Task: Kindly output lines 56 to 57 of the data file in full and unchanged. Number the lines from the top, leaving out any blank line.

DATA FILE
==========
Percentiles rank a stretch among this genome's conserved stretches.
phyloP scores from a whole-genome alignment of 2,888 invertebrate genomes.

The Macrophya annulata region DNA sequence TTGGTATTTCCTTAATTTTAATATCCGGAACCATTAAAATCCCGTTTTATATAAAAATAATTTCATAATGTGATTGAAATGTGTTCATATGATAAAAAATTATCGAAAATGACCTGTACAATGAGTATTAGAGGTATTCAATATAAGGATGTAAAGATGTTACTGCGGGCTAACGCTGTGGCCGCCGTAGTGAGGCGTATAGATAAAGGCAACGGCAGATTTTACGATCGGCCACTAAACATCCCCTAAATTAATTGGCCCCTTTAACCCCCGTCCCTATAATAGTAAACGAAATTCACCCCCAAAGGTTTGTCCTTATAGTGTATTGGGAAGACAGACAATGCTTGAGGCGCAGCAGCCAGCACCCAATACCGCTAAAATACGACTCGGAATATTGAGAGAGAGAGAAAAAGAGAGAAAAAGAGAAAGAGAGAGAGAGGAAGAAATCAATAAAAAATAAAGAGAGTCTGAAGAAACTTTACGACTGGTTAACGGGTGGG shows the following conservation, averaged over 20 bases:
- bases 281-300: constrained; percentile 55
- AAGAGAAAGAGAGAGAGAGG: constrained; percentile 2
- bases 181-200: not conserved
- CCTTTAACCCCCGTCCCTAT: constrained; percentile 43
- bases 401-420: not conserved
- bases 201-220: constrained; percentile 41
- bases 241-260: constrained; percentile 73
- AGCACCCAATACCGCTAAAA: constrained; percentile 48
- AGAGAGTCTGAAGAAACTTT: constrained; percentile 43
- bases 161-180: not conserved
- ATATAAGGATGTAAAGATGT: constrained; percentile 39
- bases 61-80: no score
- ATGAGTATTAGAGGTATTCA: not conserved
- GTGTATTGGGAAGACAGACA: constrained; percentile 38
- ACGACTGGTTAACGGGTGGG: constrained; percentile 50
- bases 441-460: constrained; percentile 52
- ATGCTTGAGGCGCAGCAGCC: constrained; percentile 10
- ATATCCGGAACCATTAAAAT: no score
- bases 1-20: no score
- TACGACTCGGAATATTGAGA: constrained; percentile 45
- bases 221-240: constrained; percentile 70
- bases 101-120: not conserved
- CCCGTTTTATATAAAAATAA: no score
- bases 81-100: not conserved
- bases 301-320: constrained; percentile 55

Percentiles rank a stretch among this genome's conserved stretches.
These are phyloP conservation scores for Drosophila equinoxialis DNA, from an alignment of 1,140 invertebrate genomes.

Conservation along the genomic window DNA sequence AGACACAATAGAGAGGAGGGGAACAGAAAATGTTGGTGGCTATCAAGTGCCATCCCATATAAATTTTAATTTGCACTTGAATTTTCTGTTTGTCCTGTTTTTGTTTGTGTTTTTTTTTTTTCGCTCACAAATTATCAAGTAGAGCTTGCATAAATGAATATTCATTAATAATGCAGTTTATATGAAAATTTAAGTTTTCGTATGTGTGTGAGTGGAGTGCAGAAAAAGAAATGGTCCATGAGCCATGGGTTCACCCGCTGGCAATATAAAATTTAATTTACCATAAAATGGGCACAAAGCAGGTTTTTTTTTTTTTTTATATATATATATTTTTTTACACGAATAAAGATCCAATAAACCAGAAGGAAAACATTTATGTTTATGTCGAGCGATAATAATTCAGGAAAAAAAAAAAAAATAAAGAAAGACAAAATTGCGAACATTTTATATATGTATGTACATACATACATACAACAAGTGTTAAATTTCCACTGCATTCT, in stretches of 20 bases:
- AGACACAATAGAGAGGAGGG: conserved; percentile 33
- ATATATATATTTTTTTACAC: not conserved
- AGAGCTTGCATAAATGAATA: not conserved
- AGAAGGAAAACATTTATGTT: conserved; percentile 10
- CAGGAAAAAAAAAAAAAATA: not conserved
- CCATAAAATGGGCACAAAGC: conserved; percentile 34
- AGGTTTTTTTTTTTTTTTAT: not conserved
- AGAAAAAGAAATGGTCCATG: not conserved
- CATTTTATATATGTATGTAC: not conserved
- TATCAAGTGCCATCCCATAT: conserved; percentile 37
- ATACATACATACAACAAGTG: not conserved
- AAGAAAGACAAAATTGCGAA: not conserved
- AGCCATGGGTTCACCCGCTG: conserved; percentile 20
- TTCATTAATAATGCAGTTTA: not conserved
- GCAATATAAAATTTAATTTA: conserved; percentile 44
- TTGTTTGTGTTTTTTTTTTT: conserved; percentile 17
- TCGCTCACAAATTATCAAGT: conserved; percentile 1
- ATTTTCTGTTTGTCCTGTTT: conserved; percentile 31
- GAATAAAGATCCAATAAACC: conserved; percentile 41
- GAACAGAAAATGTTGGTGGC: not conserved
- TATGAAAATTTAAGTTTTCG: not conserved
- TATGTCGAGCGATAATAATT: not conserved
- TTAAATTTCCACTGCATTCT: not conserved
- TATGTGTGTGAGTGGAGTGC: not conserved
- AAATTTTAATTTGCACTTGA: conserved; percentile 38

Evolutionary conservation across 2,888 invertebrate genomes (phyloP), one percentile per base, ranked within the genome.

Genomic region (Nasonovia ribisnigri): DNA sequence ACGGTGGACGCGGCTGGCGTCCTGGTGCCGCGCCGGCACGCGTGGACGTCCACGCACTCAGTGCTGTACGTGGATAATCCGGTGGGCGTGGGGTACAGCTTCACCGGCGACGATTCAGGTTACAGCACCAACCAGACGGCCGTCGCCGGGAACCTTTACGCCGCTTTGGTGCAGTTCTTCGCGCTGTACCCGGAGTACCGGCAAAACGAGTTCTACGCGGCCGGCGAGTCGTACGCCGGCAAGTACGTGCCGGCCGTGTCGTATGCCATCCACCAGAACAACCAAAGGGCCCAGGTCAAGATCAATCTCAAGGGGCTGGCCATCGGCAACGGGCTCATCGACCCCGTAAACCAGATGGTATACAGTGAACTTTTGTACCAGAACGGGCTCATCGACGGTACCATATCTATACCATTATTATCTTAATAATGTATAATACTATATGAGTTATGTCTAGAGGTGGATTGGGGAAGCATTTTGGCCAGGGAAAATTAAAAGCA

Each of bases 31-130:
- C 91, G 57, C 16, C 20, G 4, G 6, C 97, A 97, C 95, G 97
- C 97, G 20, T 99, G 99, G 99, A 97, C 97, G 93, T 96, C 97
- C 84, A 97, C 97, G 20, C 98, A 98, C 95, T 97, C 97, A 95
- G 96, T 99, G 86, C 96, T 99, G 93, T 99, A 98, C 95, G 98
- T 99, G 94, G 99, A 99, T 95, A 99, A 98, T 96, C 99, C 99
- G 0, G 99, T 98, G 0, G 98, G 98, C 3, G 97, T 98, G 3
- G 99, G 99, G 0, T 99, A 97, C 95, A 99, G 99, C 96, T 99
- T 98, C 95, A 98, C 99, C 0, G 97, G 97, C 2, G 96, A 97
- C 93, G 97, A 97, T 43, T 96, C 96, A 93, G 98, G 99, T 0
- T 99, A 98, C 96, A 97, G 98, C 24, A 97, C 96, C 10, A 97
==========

- AAATTTTAATTTGCACTTGA: conserved; percentile 38

Evolutionary conservation across 2,888 invertebrate genomes (phyloP), one percentile per base, ranked within the genome.